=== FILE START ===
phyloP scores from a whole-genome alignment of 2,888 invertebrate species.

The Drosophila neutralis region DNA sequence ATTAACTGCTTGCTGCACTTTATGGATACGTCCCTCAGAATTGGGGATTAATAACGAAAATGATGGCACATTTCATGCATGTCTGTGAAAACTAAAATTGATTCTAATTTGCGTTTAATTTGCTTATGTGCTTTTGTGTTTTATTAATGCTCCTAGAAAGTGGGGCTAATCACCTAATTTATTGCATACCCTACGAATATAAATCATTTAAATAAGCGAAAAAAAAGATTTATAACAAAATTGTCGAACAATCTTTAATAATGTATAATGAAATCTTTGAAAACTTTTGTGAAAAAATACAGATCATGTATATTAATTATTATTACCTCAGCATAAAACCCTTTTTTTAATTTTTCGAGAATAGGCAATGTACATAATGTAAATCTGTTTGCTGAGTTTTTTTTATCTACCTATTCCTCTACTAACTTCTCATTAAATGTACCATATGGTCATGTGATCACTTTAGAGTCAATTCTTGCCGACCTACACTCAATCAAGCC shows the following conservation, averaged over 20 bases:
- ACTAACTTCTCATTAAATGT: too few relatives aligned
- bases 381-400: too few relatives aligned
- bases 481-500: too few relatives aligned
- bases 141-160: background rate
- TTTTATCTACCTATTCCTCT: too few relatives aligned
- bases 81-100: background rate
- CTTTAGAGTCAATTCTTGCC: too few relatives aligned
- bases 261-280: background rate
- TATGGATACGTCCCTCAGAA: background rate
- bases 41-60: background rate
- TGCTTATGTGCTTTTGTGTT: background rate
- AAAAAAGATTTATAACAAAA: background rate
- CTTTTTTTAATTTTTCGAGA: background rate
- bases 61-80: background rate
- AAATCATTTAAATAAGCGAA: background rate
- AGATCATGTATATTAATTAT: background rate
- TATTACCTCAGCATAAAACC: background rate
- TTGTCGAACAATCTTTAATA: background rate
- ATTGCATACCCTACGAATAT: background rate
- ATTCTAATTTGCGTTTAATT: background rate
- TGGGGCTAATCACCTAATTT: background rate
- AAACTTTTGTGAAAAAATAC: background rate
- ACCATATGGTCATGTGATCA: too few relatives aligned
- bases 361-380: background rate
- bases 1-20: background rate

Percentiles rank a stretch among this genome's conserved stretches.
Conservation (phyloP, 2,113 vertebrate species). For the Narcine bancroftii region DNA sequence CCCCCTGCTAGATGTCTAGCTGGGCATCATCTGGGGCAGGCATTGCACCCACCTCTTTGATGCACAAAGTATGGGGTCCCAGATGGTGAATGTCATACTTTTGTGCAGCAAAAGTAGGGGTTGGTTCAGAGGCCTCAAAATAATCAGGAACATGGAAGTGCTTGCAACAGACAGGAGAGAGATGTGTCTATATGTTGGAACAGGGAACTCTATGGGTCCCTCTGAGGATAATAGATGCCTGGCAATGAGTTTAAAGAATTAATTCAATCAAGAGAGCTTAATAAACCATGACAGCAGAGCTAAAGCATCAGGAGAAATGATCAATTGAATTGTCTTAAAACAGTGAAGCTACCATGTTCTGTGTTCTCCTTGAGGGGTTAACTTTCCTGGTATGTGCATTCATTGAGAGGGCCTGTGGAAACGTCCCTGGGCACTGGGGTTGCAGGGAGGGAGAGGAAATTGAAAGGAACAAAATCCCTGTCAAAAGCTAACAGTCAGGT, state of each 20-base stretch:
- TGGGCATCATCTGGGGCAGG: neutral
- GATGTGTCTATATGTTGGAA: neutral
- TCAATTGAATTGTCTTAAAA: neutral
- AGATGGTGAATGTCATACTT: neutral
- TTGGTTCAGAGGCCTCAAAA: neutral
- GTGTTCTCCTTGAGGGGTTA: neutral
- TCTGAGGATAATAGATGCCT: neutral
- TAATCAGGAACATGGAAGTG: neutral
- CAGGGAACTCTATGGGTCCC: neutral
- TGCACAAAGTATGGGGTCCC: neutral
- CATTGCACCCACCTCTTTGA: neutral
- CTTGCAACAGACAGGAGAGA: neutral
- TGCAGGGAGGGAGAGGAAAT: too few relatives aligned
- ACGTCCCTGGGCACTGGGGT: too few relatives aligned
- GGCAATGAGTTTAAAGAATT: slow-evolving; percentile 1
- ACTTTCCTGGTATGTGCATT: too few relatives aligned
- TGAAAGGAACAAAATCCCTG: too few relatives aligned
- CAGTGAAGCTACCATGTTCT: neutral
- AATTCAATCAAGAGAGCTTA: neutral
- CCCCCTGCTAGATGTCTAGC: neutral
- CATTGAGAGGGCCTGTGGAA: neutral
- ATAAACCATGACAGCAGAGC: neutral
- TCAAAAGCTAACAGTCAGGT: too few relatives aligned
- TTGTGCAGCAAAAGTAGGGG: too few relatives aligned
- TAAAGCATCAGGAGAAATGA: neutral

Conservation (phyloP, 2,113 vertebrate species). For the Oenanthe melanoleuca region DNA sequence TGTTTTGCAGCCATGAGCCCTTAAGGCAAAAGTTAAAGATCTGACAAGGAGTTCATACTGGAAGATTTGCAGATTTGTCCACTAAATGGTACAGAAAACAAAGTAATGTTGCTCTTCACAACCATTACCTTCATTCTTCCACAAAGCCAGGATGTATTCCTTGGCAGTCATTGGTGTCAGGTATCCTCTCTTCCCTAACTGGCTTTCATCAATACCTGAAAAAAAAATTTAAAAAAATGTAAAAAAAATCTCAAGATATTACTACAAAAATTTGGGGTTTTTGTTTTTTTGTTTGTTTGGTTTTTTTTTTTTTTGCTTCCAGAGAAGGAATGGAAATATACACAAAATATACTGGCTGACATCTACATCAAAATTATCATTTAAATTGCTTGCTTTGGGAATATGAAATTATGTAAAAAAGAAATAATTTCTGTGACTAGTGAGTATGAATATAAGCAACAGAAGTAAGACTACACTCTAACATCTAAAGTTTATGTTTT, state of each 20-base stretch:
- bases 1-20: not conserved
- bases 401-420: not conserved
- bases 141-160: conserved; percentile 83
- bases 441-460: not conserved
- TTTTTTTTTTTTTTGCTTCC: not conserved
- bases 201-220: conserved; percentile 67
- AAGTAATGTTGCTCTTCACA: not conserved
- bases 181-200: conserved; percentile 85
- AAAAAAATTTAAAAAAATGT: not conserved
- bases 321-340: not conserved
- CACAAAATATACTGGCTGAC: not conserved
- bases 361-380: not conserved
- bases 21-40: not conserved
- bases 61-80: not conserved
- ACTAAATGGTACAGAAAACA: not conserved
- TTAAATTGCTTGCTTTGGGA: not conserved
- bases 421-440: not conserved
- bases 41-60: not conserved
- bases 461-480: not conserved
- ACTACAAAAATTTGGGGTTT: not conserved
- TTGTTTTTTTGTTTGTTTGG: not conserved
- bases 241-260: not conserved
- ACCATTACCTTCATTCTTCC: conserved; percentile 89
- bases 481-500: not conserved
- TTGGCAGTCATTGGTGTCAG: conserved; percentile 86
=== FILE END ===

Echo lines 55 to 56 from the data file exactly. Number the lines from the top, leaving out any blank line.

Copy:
Conservation (phyloP, 2,113 vertebrate species). For the Oenanthe melanoleuca region DNA sequence TGTTTTGCAGCCATGAGCCCTTAAGGCAAAAGTTAAAGATCTGACAAGGAGTTCATACTGGAAGATTTGCAGATTTGTCCACTAAATGGTACAGAAAACAAAGTAATGTTGCTCTTCACAACCATTACCTTCATTCTTCCACAAAGCCAGGATGTATTCCTTGGCAGTCATTGGTGTCAGGTATCCTCTCTTCCCTAACTGGCTTTCATCAATACCTGAAAAAAAAATTTAAAAAAATGTAAAAAAAATCTCAAGATATTACTACAAAAATTTGGGGTTTTTGTTTTTTTGTTTGTTTGGTTTTTTTTTTTTTTGCTTCCAGAGAAGGAATGGAAATATACACAAAATATACTGGCTGACATCTACATCAAAATTATCATTTAAATTGCTTGCTTTGGGAATATGAAATTATGTAAAAAAGAAATAATTTCTGTGACTAGTGAGTATGAATATAAGCAACAGAAGTAAGACTACACTCTAACATCTAAAGTTTATGTTTT, state of each 20-base stretch:
- bases 1-20: not conserved